By the time I was back home, the annoying rosy distortion had vanished. At some time during my ride, it had been replaced with a jet black curtain. All vision was screened out on the right-hand side, looking through my left eye. Lots of stuff was visible to the left. The problem with this was that it was all constantly to the left. Moving my eye to the side to focus on something, as instinct demanded, was eternally futile. The blackness moved when my eye moved. I was not totally blind in that eye, I just could not see anything with it.
After checking in at the eye clinic, while waiting for someone to see me, I realised my reading glasses were sitting back home along with my bike and backpack. Apart from lines in big print, like titles, the waiting room magazines were unreadable. I spent time watching the goldfish in the tank in the centre of the room. When the lighting was right, certain bright objects did appear inside the blacked-out side of my vision, dark red, and further down than where my right eye was saying they were. It was a weird kind of double vision. And with my rignt eye, the distinctness of things kept right on varying. My grandfather had had a glass eye for longer than I had been alive, and never seemed bothered by a monoscopic view of the world. He had never had any problems with his only real eye either. At a time when my vision needed a good spare eye for backup, things were leaving a lot to be desired.
Somebody saw me, after a while. Drops were put in both eyes, then I had to wait for the drops to take effect. Both eyes were looked at.
"It's a detached retina all right. I don't know if you have ever noticed, but there's a partial retinal detachment in the right eye as well."
An appointment was made for me with a specialist in the city, for about an hour later. The railway station was nearby, so all I had to do was catch a train to the city, get off at Parliament station, and I was practically there. Things finally slowed down round about here, as it was getting late and the necessary surgical operation would not take place the same day. There was no guarantee my vision would ever be as good as before, so did I want to leave things as they were and think about it? Think about what? I could not see anything with my left eye.
The operation was in the St Vincent's Eye and Ear Hospital. As this was an emergency, I got to skip the waiting list. Arrive at the hospital early in the morning. Eat and drink nothing beforehand, from midnight onwards. I had been awake through the cataract operation, but the doctor was pretty firm on the idea of my being unconscious for this one. I would also be staying overnight. Longer, if things did not go right.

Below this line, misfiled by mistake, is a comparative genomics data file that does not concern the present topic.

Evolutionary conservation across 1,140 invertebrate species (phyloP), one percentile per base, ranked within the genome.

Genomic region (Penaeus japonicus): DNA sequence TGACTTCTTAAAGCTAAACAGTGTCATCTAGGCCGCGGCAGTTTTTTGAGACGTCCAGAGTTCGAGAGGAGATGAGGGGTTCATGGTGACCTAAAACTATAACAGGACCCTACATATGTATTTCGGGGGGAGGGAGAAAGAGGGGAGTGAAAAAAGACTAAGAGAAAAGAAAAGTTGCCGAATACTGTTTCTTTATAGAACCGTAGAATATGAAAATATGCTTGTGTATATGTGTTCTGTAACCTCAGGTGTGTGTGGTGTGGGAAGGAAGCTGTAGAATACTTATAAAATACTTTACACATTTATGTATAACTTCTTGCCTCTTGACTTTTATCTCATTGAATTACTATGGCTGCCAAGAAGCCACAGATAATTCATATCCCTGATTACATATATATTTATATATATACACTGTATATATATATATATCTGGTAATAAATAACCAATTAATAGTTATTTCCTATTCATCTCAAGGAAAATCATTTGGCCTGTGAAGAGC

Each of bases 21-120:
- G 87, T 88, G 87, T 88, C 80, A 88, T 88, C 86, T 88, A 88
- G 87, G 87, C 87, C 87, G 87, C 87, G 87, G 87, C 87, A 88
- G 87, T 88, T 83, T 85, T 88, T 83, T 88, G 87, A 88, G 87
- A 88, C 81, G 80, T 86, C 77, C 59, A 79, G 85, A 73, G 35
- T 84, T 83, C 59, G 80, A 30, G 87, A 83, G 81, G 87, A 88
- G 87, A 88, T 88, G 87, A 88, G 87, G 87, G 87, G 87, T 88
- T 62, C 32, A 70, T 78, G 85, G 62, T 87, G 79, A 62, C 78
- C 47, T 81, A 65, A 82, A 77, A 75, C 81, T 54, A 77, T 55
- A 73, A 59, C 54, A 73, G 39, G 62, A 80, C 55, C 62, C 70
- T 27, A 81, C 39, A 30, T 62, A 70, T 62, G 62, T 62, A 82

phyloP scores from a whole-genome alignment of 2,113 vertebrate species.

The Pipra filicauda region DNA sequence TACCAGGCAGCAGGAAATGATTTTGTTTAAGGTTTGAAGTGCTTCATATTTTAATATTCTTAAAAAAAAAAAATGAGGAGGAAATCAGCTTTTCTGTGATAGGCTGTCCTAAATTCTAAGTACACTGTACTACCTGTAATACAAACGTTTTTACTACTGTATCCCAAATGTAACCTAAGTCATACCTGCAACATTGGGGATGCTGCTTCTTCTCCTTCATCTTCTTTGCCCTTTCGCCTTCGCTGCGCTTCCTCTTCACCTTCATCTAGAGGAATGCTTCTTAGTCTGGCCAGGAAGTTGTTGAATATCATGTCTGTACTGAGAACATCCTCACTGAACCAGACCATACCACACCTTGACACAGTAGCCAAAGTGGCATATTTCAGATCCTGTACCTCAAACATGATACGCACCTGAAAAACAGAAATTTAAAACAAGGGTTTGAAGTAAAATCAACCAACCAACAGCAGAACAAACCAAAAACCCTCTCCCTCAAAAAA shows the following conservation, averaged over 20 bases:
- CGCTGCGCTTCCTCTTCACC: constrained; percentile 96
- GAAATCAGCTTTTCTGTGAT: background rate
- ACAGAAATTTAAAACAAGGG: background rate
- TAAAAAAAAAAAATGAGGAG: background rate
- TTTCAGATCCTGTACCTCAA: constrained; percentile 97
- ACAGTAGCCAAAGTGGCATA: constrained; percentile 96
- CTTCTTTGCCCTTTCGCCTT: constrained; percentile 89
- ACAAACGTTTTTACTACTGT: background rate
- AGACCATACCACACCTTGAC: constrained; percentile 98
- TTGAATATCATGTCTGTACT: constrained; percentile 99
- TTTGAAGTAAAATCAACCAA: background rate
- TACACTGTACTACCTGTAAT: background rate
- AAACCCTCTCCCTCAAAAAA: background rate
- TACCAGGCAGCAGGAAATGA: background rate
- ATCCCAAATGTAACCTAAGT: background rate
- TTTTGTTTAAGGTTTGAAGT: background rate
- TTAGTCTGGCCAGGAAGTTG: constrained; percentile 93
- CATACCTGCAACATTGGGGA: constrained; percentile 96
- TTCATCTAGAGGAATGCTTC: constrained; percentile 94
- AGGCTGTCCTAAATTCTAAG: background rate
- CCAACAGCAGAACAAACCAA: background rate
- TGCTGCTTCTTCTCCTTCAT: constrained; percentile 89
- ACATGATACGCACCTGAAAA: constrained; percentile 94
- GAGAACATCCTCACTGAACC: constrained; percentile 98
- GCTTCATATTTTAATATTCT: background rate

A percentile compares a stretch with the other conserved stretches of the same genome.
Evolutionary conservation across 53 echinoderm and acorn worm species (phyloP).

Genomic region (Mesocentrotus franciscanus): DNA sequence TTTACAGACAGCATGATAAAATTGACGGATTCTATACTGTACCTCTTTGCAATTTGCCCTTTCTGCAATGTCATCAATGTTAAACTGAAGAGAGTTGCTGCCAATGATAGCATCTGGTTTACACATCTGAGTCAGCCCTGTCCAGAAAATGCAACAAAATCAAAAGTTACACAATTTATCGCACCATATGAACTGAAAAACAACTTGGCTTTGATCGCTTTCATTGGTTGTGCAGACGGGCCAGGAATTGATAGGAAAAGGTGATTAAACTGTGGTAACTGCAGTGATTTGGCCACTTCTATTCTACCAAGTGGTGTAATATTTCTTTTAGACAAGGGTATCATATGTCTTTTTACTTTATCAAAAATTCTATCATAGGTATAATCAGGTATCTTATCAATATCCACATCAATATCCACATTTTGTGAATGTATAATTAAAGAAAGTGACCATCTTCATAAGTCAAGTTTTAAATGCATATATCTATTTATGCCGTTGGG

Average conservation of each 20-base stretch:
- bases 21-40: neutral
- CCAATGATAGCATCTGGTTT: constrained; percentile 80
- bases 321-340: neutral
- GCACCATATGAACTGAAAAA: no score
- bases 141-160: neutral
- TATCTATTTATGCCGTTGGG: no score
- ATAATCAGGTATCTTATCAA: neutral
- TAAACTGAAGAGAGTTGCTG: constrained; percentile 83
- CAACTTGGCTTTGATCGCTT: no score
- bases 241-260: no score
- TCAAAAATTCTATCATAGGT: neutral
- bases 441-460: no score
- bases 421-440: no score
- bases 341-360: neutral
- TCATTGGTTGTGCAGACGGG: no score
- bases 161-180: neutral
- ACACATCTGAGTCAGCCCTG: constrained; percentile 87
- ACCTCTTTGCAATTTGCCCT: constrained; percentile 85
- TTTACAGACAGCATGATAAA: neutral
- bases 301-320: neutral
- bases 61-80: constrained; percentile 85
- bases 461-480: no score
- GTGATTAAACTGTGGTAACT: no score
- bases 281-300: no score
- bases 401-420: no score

I arrived at St Vincent's bright and early. I had been in hospitals for emergency reasons before. The first time was when I was in high school, and was hit by a mysterious pain in my side so intense it was impossible to stand upright. ("Straighten up Bruce. I don't care how uncomfortable it is, you're looking stupid.") The teacher drove me to the hospital, where the mysterious pain faded away in the two or three hours it took to see a doctor. When someone in an oncoming car heaved a beer bottle through my windscreen a few years later, it only took an hour after arrival at the hospital to be checked for a possible concussion. More recently, after dislocating my toe due to tripping over a camera tripod, it took three quarters of an hour in emergency to see someone competent for such a problem. This time I barely had time to find a seat in the waiting room before my name was called. After the paperwork was settled there was barely time to sit down again and reach for a magazine (I had remembered my glasses this time) before I was called through.
Remove your outer clothes and put them in this bin, you can keep your underwear on, hello I'm your anaesthetist, we'll just stick this in the back of your hand and make all injections through that little bulb so you won't feel like a pincushion, we will not be using gas, hello I'm the surgeon, we'll wheel you through now.
I woke up laying on my side in a hospital bed, and the slow part set in.
When they took the patch off my eye the next morning, all I could see with the problem eye was smears of colour. A bubble of gas had been injected into the eyeball, and it was a matter of waiting for the eye to fill with fluid again, while the blood corpuscles removed the gas. This would take months. The most important question was "Do you see any flashing lights?" This would indicate the retina was going places again. but the answer was always "no" and so everybody was happy.